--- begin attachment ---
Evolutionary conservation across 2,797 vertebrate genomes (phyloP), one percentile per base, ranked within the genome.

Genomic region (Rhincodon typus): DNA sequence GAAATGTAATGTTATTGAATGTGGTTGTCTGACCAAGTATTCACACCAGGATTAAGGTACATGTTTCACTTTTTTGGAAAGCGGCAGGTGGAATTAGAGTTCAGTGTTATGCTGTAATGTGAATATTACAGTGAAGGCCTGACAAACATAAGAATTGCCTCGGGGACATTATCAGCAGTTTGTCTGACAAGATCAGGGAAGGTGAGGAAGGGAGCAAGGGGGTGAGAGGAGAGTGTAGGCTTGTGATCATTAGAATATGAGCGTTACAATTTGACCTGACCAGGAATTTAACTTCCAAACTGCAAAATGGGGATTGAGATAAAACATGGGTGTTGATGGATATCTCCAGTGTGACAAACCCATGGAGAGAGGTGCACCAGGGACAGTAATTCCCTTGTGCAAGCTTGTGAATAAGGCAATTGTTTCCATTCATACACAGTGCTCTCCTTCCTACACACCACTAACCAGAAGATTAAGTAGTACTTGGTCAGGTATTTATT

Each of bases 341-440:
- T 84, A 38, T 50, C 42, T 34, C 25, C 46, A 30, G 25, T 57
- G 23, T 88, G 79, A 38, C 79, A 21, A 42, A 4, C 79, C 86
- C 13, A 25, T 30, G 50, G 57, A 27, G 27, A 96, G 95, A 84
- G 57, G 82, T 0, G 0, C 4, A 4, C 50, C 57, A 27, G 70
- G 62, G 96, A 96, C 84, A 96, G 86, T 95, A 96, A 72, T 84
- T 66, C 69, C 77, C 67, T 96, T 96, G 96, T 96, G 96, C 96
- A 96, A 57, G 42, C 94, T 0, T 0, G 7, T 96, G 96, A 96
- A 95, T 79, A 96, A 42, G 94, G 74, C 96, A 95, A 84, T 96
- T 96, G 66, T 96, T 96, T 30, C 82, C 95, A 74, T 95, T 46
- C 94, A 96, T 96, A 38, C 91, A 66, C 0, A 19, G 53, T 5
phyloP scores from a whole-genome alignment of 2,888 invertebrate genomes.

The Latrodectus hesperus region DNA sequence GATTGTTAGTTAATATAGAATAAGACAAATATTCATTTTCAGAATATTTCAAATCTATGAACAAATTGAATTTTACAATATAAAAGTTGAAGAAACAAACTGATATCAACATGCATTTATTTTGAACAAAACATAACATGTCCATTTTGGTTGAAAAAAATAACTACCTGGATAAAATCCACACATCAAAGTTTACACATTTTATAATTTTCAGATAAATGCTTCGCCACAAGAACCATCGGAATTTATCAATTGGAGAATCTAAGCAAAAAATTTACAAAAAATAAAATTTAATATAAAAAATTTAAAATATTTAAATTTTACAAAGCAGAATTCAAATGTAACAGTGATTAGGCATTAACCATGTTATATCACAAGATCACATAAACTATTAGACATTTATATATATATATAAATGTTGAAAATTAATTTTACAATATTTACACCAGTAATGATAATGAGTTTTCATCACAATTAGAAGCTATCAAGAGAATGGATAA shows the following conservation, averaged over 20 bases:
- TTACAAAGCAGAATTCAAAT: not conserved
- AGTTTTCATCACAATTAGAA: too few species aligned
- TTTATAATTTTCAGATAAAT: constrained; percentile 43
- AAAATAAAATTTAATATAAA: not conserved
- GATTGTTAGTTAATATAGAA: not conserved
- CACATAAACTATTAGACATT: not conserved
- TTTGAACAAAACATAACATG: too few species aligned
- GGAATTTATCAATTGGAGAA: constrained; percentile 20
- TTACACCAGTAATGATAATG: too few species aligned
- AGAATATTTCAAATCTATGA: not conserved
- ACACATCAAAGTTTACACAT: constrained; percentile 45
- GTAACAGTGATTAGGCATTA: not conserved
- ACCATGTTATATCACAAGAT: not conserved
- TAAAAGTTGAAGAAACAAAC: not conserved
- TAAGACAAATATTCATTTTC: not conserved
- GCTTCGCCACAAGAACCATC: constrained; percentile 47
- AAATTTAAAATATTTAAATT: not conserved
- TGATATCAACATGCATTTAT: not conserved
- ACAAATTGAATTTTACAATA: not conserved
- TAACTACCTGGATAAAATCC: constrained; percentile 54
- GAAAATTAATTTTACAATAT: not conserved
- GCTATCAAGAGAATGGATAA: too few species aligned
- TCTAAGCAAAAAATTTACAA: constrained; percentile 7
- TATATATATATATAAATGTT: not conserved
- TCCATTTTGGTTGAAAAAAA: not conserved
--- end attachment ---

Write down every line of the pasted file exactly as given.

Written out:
Evolutionary conservation across 2,797 vertebrate genomes (phyloP), one percentile per base, ranked within the genome.

Genomic region (Rhincodon typus): DNA sequence GAAATGTAATGTTATTGAATGTGGTTGTCTGACCAAGTATTCACACCAGGATTAAGGTACATGTTTCACTTTTTTGGAAAGCGGCAGGTGGAATTAGAGTTCAGTGTTATGCTGTAATGTGAATATTACAGTGAAGGCCTGACAAACATAAGAATTGCCTCGGGGACATTATCAGCAGTTTGTCTGACAAGATCAGGGAAGGTGAGGAAGGGAGCAAGGGGGTGAGAGGAGAGTGTAGGCTTGTGATCATTAGAATATGAGCGTTACAATTTGACCTGACCAGGAATTTAACTTCCAAACTGCAAAATGGGGATTGAGATAAAACATGGGTGTTGATGGATATCTCCAGTGTGACAAACCCATGGAGAGAGGTGCACCAGGGACAGTAATTCCCTTGTGCAAGCTTGTGAATAAGGCAATTGTTTCCATTCATACACAGTGCTCTCCTTCCTACACACCACTAACCAGAAGATTAAGTAGTACTTGGTCAGGTATTTATT

Each of bases 341-440:
- T 84, A 38, T 50, C 42, T 34, C 25, C 46, A 30, G 25, T 57
- G 23, T 88, G 79, A 38, C 79, A 21, A 42, A 4, C 79, C 86
- C 13, A 25, T 30, G 50, G 57, A 27, G 27, A 96, G 95, A 84
- G 57, G 82, T 0, G 0, C 4, A 4, C 50, C 57, A 27, G 70
- G 62, G 96, A 96, C 84, A 96, G 86, T 95, A 96, A 72, T 84
- T 66, C 69, C 77, C 67, T 96, T 96, G 96, T 96, G 96, C 96
- A 96, A 57, G 42, C 94, T 0, T 0, G 7, T 96, G 96, A 96
- A 95, T 79, A 96, A 42, G 94, G 74, C 96, A 95, A 84, T 96
- T 96, G 66, T 96, T 96, T 30, C 82, C 95, A 74, T 95, T 46
- C 94, A 96, T 96, A 38, C 91, A 66, C 0, A 19, G 53, T 5
phyloP scores from a whole-genome alignment of 2,888 invertebrate genomes.

The Latrodectus hesperus region DNA sequence GATTGTTAGTTAATATAGAATAAGACAAATATTCATTTTCAGAATATTTCAAATCTATGAACAAATTGAATTTTACAATATAAAAGTTGAAGAAACAAACTGATATCAACATGCATTTATTTTGAACAAAACATAACATGTCCATTTTGGTTGAAAAAAATAACTACCTGGATAAAATCCACACATCAAAGTTTACACATTTTATAATTTTCAGATAAATGCTTCGCCACAAGAACCATCGGAATTTATCAATTGGAGAATCTAAGCAAAAAATTTACAAAAAATAAAATTTAATATAAAAAATTTAAAATATTTAAATTTTACAAAGCAGAATTCAAATGTAACAGTGATTAGGCATTAACCATGTTATATCACAAGATCACATAAACTATTAGACATTTATATATATATATAAATGTTGAAAATTAATTTTACAATATTTACACCAGTAATGATAATGAGTTTTCATCACAATTAGAAGCTATCAAGAGAATGGATAA shows the following conservation, averaged over 20 bases:
- TTACAAAGCAGAATTCAAAT: not conserved
- AGTTTTCATCACAATTAGAA: too few species aligned
- TTTATAATTTTCAGATAAAT: constrained; percentile 43
- AAAATAAAATTTAATATAAA: not conserved
- GATTGTTAGTTAATATAGAA: not conserved
- CACATAAACTATTAGACATT: not conserved
- TTTGAACAAAACATAACATG: too few species aligned
- GGAATTTATCAATTGGAGAA: constrained; percentile 20
- TTACACCAGTAATGATAATG: too few species aligned
- AGAATATTTCAAATCTATGA: not conserved
- ACACATCAAAGTTTACACAT: constrained; percentile 45
- GTAACAGTGATTAGGCATTA: not conserved
- ACCATGTTATATCACAAGAT: not conserved
- TAAAAGTTGAAGAAACAAAC: not conserved
- TAAGACAAATATTCATTTTC: not conserved
- GCTTCGCCACAAGAACCATC: constrained; percentile 47
- AAATTTAAAATATTTAAATT: not conserved
- TGATATCAACATGCATTTAT: not conserved
- ACAAATTGAATTTTACAATA: not conserved
- TAACTACCTGGATAAAATCC: constrained; percentile 54
- GAAAATTAATTTTACAATAT: not conserved
- GCTATCAAGAGAATGGATAA: too few species aligned
- TCTAAGCAAAAAATTTACAA: constrained; percentile 7
- TATATATATATATAAATGTT: not conserved
- TCCATTTTGGTTGAAAAAAA: not conserved